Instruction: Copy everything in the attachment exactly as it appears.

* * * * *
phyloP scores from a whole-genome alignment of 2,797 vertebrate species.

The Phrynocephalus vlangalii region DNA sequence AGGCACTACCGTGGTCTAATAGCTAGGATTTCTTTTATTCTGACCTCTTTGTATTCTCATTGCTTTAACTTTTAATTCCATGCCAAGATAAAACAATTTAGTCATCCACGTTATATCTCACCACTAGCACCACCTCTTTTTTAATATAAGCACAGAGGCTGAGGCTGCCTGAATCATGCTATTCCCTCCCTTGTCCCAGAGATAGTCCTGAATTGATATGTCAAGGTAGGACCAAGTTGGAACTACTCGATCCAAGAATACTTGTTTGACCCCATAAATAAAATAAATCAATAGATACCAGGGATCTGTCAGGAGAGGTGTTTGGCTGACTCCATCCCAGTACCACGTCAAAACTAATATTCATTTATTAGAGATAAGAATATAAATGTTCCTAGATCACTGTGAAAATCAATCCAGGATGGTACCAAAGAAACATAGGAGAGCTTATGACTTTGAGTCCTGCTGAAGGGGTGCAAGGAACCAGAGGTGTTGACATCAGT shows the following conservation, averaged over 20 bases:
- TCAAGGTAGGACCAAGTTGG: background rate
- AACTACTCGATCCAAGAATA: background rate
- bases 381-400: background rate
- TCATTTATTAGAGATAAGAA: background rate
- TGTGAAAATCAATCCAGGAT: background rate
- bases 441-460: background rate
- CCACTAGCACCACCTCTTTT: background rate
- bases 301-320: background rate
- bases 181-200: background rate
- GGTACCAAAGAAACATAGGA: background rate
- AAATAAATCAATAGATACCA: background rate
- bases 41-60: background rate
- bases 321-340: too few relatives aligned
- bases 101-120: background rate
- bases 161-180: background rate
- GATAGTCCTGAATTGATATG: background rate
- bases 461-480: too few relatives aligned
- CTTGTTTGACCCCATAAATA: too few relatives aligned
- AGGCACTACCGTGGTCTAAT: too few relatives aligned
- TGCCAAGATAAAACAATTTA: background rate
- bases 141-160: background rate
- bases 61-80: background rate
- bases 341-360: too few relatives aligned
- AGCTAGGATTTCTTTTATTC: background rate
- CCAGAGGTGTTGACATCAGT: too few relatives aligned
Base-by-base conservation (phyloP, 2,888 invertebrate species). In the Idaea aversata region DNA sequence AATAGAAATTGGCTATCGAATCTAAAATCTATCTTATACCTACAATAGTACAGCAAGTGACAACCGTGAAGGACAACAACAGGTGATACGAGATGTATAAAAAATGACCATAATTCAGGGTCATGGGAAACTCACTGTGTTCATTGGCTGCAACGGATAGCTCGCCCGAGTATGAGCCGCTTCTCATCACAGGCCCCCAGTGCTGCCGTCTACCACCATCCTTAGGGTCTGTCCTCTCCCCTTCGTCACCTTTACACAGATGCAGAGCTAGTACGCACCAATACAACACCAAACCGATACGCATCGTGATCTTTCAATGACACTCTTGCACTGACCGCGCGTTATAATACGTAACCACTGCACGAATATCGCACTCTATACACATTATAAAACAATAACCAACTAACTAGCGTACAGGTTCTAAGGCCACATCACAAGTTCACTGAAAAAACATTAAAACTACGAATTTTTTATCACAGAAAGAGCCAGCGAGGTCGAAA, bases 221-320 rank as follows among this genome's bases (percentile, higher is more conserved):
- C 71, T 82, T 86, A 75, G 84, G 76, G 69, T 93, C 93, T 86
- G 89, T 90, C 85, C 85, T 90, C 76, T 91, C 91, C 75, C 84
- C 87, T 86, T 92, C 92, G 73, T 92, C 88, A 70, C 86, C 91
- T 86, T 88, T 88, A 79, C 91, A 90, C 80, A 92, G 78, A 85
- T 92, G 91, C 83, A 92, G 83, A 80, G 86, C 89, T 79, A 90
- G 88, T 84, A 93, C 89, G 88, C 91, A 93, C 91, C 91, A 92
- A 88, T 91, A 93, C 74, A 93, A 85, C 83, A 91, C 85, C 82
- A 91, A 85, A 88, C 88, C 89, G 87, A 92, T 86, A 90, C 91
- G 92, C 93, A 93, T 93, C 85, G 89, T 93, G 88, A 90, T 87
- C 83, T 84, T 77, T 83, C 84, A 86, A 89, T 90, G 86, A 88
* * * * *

phyloP scores from a whole-genome alignment of 2,797 vertebrate species.

The Phrynocephalus vlangalii region DNA sequence AGGCACTACCGTGGTCTAATAGCTAGGATTTCTTTTATTCTGACCTCTTTGTATTCTCATTGCTTTAACTTTTAATTCCATGCCAAGATAAAACAATTTAGTCATCCACGTTATATCTCACCACTAGCACCACCTCTTTTTTAATATAAGCACAGAGGCTGAGGCTGCCTGAATCATGCTATTCCCTCCCTTGTCCCAGAGATAGTCCTGAATTGATATGTCAAGGTAGGACCAAGTTGGAACTACTCGATCCAAGAATACTTGTTTGACCCCATAAATAAAATAAATCAATAGATACCAGGGATCTGTCAGGAGAGGTGTTTGGCTGACTCCATCCCAGTACCACGTCAAAACTAATATTCATTTATTAGAGATAAGAATATAAATGTTCCTAGATCACTGTGAAAATCAATCCAGGATGGTACCAAAGAAACATAGGAGAGCTTATGACTTTGAGTCCTGCTGAAGGGGTGCAAGGAACCAGAGGTGTTGACATCAGT shows the following conservation, averaged over 20 bases:
- TCAAGGTAGGACCAAGTTGG: background rate
- AACTACTCGATCCAAGAATA: background rate
- bases 381-400: background rate
- TCATTTATTAGAGATAAGAA: background rate
- TGTGAAAATCAATCCAGGAT: background rate
- bases 441-460: background rate
- CCACTAGCACCACCTCTTTT: background rate
- bases 301-320: background rate
- bases 181-200: background rate
- GGTACCAAAGAAACATAGGA: background rate
- AAATAAATCAATAGATACCA: background rate
- bases 41-60: background rate
- bases 321-340: too few relatives aligned
- bases 101-120: background rate
- bases 161-180: background rate
- GATAGTCCTGAATTGATATG: background rate
- bases 461-480: too few relatives aligned
- CTTGTTTGACCCCATAAATA: too few relatives aligned
- AGGCACTACCGTGGTCTAAT: too few relatives aligned
- TGCCAAGATAAAACAATTTA: background rate
- bases 141-160: background rate
- bases 61-80: background rate
- bases 341-360: too few relatives aligned
- AGCTAGGATTTCTTTTATTC: background rate
- CCAGAGGTGTTGACATCAGT: too few relatives aligned
Base-by-base conservation (phyloP, 2,888 invertebrate species). In the Idaea aversata region DNA sequence AATAGAAATTGGCTATCGAATCTAAAATCTATCTTATACCTACAATAGTACAGCAAGTGACAACCGTGAAGGACAACAACAGGTGATACGAGATGTATAAAAAATGACCATAATTCAGGGTCATGGGAAACTCACTGTGTTCATTGGCTGCAACGGATAGCTCGCCCGAGTATGAGCCGCTTCTCATCACAGGCCCCCAGTGCTGCCGTCTACCACCATCCTTAGGGTCTGTCCTCTCCCCTTCGTCACCTTTACACAGATGCAGAGCTAGTACGCACCAATACAACACCAAACCGATACGCATCGTGATCTTTCAATGACACTCTTGCACTGACCGCGCGTTATAATACGTAACCACTGCACGAATATCGCACTCTATACACATTATAAAACAATAACCAACTAACTAGCGTACAGGTTCTAAGGCCACATCACAAGTTCACTGAAAAAACATTAAAACTACGAATTTTTTATCACAGAAAGAGCCAGCGAGGTCGAAA, bases 221-320 rank as follows among this genome's bases (percentile, higher is more conserved):
- C 71, T 82, T 86, A 75, G 84, G 76, G 69, T 93, C 93, T 86
- G 89, T 90, C 85, C 85, T 90, C 76, T 91, C 91, C 75, C 84
- C 87, T 86, T 92, C 92, G 73, T 92, C 88, A 70, C 86, C 91
- T 86, T 88, T 88, A 79, C 91, A 90, C 80, A 92, G 78, A 85
- T 92, G 91, C 83, A 92, G 83, A 80, G 86, C 89, T 79, A 90
- G 88, T 84, A 93, C 89, G 88, C 91, A 93, C 91, C 91, A 92
- A 88, T 91, A 93, C 74, A 93, A 85, C 83, A 91, C 85, C 82
- A 91, A 85, A 88, C 88, C 89, G 87, A 92, T 86, A 90, C 91
- G 92, C 93, A 93, T 93, C 85, G 89, T 93, G 88, A 90, T 87
- C 83, T 84, T 77, T 83, C 84, A 86, A 89, T 90, G 86, A 88